posted by bondcliff at 6:29 AM on March 13, 2008


I liked my polaroid camera for the short period of time I had one, but at the time, the cost per photo came out to something like $.50+ if not more.
posted by drezdn at 6:29 AM on March 13, 2008


If Polaroid (the film, not the company) does really die, a goodly number of photographers, including me, are going to horribly, horribly miss Type 55. It has a truly special look and produces a negative right on the spot. Fantastic stuff, and very good to work with.

It will be a sad world when the only things available are those which directly appeal to the mass market. What a short sighted outlook.
posted by Bovine Love at 6:33 AM on March 13, 2008


Oops. Well, you can google Type 55 for yourself.
posted by Bovine Love at 6:33 AM on March 13, 2008


otnemem
posted by cashman at 6:52 AM on March 13, 2008


A couple of years ago I saw a doc on fashion photographers and they were using polariods for test shots.

This is not just to proof the shots, digital is good for that. When you can give a model an example shot, especially if you've got them in some unusual getup or pose, they become much more cooperative and relaxed.

"I must look ridiculous with this flower pot on my head! ... Oh, how pretty!"
posted by StickyCarpet at 7:08 AM on March 13, 2008


It is sad, but as has been stated, the current cameras and film was awful. Still fun, but those old Polaroids, the ones you find in thrift stores with the decorative edges and, well, anything that wasn't of the instant 600 variety. Great stuff! Fuji makes better pack film now anyway.

My all time favorite use of polaroids.
posted by JBennett at 7:26 AM on March 13, 2008 [1 favorite]


Ah, the architectural myth of the Harvard Science Center building:
"The Science Center was completed in 1973, designed by Sert, Jackson and Associates. The main architect was Josep Lluis Sert (1902-1983), who also helped to design Holyoke Center, Peabody Terrace, the U.S. Embassy to Iraq in Baghdad, and lots more. From 1955 to 1969 Sert was the Dean of the Graduate School of Design.

Part of the funding received for the Science Center's construction came from a $12.5 million gift from an anonymous donor. It was soon leaked that the donor was Edwin Land '30, S.D. '57, who helped to found the Polaroid Corporation in 1937. Thus spawned the local legend that the Science Center was designed to resemble the Polaroid Land camera, a myth that has been alluded to by tour guides for decades. Sert was outraged by the insinuation that his design was influenced in such a way." *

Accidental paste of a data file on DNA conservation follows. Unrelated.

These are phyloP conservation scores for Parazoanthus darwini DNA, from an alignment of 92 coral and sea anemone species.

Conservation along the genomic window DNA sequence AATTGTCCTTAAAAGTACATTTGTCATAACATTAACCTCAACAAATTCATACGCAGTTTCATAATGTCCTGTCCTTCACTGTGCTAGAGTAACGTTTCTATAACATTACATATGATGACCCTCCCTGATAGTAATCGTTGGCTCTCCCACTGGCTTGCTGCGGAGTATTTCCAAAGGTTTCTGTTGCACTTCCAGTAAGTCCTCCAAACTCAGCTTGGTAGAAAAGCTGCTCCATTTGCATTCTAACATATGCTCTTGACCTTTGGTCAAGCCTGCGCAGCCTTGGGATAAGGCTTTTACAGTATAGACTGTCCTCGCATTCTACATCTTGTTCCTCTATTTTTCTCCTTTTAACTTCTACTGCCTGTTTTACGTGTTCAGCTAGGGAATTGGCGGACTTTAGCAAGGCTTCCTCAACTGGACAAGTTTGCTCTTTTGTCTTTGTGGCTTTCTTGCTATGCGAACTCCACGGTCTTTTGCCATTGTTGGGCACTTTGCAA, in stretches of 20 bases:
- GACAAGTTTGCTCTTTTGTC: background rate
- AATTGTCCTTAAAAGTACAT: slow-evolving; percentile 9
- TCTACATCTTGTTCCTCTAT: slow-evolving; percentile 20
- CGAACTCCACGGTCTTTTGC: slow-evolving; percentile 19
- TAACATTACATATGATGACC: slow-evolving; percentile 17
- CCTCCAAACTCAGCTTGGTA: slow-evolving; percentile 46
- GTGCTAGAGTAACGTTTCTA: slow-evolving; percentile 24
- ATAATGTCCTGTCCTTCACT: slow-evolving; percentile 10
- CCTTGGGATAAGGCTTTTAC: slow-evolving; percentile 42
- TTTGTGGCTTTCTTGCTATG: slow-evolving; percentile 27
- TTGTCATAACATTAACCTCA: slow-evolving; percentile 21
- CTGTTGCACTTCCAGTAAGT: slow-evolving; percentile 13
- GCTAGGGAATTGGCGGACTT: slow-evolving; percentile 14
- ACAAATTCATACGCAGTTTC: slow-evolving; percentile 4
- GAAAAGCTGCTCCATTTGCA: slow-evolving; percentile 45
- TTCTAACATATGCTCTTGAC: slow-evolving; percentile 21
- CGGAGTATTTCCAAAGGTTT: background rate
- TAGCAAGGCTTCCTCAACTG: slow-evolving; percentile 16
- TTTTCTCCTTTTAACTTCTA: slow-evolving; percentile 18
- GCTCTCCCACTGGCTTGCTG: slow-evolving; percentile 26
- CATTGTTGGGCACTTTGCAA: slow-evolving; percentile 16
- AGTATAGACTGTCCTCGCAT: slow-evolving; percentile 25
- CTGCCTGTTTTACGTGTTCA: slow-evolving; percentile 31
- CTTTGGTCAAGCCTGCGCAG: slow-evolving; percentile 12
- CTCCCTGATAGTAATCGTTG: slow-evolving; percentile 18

posted by ericb at 7:33 AM on March 13, 2008


Polaroid is especially useful for Kirlian photography.
posted by Astro Zombie at 7:41 AM on March 13, 2008


This is another example of a firm who had no idea how special its products were or how to market them. Ive got a wonderfully rubbish 'Sun 600' in mint condition for £10 and an 'Image 2' industrial/police type one for not much more. Film is dear but it is magical as it creates an object as opposed to just a file. The results have a warmth and immediacy you can't get any other way. I refuse to believe that in a world of many specialist products there is no place for the manufacture of polaroid-type film by a small, low cost, scaled down operation. Agfa may have gone, for example, but its films still live on under its own (for NOS) and Rollei brands for example. I've even used Croatian-sourced ADOX films from the 1950s that are still in production. Polaroid failed and deserved to fail but the best of its technology deserves to live on.
posted by The Salaryman at 7:47 AM on March 13, 2008


So here's the thing: still I LOVE Polaroid. A Polaroid, unlike other pictures (particularly now), is a discreet object. It's an artifact of a moment in time. Actual light reflected off of an actual object and left a mark on the actual piece of paper your are looking at.

Agreed. It's sad to me how many people are completely distanced from how awesome physical photography is. It's convenient to use digital cameras for instant gratification, but the physical process of film gives quality and texture and an immediacy of a moment in time and space that is lost with digital. As a society we're starting to reject the unique and singular for multiples, things that can be copied and discarded readily.